Got git basics down? Cool! In this article, you’ll learn about some intermediate git tricks to streamline your workflows and make your life easier.
If you’re not familiar with branching, merging, committing, and other beginner git topics, that’s okay – we all have to start somewhere! Check out our introduction to git handbook.
“I love resolving merge conflicts!” said nobody ever. Sometimes it’s hard to know which branch is correct. When kids are fighting, sometimes they ask their parents for help; similarly, looking at the most recent common ancestor can help figure out how to resolve merge conflicts.
Setting your conflict resolution style to
diff3 in your git configuration exposes the recent common ancestor so that you can better understand change history.
For example, check out this merge conflict in standard diff resolution style:
List Of Best Emojis Rainbow 🌈 <<<<<<< HEAD Pizza 🍕 Unicorn 🦄 ======= Avocado 🥑 >>>>>>> topic-branch
You know that HEAD has pizza and unicorn, and the topic branch has avocado, but how do you know which is correct?
Check out the same diff in diff3 style:
List Of Best Emojis Rainbow 🌈 <<<<<<< HEAD Pizza 🍕 Unicorn 🦄 ||||||| merged common ancestors Pizza 🍕 ======= Avocado 🥑 >>>>>>> topic-branch
Pizza is present in the merged common ancestor, but unicorn is not. Therefore, to resolve the conflict you want to add pizza back in and keep avocado around. To enable diff3 conflict resolution, type
git config --global merge.conflictstyle diff3 in your command prompt.
Using a graphical merge conflict resolution tool, such as the ones built into Atom can simplify the conflict resolution process even more.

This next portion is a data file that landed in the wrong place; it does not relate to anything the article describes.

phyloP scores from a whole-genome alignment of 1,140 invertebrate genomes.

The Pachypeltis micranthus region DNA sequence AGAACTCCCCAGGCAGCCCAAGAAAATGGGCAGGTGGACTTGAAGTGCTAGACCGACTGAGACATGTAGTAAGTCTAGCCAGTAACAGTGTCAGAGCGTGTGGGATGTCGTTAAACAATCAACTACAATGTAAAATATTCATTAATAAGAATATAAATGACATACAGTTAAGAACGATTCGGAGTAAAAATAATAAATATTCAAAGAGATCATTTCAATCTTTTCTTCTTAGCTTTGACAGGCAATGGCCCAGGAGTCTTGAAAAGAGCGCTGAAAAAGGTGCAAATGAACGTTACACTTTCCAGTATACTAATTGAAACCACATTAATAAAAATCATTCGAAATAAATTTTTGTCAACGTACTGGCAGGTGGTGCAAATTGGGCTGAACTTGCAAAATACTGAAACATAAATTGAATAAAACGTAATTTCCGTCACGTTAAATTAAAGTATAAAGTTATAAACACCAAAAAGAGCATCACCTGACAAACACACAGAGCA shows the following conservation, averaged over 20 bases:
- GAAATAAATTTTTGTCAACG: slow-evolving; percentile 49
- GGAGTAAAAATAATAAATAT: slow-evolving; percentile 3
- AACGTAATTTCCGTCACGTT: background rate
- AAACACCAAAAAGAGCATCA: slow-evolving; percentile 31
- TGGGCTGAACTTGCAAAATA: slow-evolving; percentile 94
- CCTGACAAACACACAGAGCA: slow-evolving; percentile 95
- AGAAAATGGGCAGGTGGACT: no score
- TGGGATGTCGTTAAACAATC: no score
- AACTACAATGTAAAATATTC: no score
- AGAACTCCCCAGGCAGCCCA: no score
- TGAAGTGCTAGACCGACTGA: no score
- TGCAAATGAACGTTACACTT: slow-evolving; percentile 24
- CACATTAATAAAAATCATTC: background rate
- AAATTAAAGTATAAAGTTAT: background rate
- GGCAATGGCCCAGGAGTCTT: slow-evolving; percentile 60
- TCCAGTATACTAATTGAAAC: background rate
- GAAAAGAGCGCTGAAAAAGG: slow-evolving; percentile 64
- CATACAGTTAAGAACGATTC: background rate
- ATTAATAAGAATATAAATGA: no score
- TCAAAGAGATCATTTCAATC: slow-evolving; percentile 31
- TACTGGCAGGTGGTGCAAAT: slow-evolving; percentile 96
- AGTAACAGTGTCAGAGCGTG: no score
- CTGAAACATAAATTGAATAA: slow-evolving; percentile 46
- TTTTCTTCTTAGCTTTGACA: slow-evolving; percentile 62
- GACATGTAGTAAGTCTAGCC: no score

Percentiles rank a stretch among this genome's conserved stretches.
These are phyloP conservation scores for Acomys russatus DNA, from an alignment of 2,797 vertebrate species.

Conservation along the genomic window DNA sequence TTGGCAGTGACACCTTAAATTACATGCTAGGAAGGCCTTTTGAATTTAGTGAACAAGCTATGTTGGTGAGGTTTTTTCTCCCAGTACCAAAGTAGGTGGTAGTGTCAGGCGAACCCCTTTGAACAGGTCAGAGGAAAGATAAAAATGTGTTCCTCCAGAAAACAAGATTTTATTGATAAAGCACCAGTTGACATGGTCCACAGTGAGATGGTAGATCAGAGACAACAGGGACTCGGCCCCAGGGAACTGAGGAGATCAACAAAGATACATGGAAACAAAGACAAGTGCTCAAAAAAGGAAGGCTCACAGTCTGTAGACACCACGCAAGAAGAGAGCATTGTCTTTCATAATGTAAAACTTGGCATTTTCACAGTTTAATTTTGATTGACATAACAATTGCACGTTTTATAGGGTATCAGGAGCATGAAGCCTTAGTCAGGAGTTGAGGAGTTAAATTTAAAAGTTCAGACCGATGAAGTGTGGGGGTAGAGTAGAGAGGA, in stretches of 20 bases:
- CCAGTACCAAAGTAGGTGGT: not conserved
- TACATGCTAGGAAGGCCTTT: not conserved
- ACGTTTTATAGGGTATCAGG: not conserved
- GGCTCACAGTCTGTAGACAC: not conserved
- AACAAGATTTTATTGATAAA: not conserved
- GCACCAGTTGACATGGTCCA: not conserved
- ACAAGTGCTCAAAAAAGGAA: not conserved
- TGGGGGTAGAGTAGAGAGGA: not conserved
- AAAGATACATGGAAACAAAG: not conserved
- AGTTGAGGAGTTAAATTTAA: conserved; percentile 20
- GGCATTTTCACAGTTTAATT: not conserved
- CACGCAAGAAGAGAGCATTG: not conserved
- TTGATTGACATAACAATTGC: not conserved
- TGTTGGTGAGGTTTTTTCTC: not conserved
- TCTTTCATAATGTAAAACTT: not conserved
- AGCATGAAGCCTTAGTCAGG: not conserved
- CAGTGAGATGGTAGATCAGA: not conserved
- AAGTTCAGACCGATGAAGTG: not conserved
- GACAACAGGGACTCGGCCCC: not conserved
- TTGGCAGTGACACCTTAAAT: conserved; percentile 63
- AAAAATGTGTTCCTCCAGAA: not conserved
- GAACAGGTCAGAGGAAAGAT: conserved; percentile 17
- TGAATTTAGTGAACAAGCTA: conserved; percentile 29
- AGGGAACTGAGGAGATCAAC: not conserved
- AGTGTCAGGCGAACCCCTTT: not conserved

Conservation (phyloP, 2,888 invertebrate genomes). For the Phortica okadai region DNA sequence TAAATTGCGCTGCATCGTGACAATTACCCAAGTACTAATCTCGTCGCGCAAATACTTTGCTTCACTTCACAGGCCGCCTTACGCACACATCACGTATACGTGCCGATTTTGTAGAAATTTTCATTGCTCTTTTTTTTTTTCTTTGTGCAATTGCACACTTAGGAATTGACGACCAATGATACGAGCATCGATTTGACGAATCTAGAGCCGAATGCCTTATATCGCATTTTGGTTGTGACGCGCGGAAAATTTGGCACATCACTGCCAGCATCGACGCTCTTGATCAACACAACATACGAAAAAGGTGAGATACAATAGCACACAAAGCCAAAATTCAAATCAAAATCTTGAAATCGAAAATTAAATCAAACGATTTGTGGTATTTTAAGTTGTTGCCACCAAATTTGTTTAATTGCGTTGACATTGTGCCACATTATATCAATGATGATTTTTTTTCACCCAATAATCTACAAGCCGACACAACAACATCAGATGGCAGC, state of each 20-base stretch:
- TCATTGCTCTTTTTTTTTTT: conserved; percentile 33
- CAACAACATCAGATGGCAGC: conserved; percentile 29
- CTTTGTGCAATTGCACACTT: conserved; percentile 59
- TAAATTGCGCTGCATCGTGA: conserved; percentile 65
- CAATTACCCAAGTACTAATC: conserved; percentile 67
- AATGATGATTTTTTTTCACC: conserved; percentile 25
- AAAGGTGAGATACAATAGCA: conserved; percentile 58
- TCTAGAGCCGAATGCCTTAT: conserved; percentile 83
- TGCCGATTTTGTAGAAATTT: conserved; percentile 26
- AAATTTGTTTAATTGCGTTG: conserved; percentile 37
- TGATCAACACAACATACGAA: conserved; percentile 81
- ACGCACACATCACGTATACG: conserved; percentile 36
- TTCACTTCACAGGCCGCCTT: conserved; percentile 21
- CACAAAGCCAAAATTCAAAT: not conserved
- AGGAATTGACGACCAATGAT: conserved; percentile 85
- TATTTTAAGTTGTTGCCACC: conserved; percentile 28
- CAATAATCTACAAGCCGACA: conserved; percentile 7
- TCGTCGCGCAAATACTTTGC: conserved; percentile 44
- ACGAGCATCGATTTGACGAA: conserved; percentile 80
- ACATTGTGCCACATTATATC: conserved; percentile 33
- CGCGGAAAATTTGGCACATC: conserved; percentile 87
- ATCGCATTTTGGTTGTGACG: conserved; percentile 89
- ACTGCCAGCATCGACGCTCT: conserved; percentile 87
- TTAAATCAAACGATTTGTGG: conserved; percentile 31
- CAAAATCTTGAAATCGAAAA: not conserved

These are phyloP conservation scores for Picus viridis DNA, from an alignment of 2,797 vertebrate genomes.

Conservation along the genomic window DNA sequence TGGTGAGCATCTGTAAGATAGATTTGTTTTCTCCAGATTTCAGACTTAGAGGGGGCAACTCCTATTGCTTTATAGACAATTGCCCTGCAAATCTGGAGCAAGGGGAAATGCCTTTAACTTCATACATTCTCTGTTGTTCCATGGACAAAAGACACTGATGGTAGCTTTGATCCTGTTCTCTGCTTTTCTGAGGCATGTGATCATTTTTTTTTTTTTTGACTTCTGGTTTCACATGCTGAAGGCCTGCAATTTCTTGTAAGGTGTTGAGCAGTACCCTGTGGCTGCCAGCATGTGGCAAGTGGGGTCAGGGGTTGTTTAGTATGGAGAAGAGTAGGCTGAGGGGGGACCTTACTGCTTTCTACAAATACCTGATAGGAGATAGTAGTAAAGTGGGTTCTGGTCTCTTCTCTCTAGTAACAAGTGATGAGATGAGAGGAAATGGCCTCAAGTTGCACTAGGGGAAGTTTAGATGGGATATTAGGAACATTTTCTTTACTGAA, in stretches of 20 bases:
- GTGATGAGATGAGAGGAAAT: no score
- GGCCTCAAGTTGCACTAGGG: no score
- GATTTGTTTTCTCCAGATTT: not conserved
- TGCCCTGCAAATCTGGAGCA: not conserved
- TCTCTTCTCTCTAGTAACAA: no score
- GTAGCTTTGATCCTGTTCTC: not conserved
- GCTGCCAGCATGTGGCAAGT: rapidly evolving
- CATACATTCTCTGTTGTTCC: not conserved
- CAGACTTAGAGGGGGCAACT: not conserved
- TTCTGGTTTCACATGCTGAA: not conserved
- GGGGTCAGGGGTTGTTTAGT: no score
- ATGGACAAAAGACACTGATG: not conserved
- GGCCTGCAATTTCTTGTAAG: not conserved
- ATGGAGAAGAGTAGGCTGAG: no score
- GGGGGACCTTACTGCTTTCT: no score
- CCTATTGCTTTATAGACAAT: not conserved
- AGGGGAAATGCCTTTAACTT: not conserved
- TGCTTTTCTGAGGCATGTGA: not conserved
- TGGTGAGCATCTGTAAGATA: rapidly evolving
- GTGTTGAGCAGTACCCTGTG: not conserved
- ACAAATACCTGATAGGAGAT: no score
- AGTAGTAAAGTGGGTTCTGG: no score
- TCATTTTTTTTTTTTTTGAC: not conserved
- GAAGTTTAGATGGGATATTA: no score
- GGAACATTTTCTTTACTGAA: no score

Commit message templates
Every team is a little different. Your team probably has some conventions for commits, such as every commit should link to an issue or the commit message should explain why the change was needed.
In order to keep your commits consistent, you can use a git message template. This template appears in the editor where you make your commits, to remind you of your team’s commit conventions. When you make the commit, any of the lines in the commit template that begin with a comment character are automatically stripped out.
Linters are programs that run in your development environment and check your code for errors on the fly. Although linters are incredibly useful, they can’t catch every kind of mistake. For example, I have committed code that focuses only one unit test an embarrassing number of times. Pre-commit hooks to the rescue! A pre-commit hook is a shell script that executes right before you make a commit.
You can make a pre-commit hook by creating a shell file in
.git/info/hooks/pre-commit. The script should exit with code
0 if no problems are found, and exit with code
1 if there is an issue.
Here is a snippet from a pre-commit hook that guards against committing focused tests. Replace
.only( with the name of the function that focuses a single unit test in your language and test framework of choice.
if [["$(git diff --cached $against | grep '^+')" = *".only("*]]; then echo "Oh noes you're about to commit a .only(" exit 1 fi
If I had a nickel for every time I typed
git stauts I’d have enough for the bus. In your terminal, you can run the command
git config --global help.autocorrect 1 in your command prompt to enable autocorrect. Then git will automatically understand that you mean
git commit not
git comet. If you type something that’s obviously not a git command, like
git pizza you’ll still get an error message though.
Let’s say you’re working on a branch. You see that your teammate pushed some changes to the same branch. If you’re not ready to make a commit but want to pull those changes in, you have to stash what you’re working on, fetch, rebase, and then apply your stash. Autostash automatically stashes your work, and then applies the stash after the rebase is done. You can enable autostash by typing
git config --global rebase.autoStash true in your terminal prompt.
But wait - what if there is a merge conflict when applying the stash? Not to worry! In that case git will let you resolve the conflict in your editor of choice.
Hopefully these tips have enriched your workflows and brought you closer to git. If you have any questions, or want to start a discussion about which emoji is actually the best, please feel free to comment below.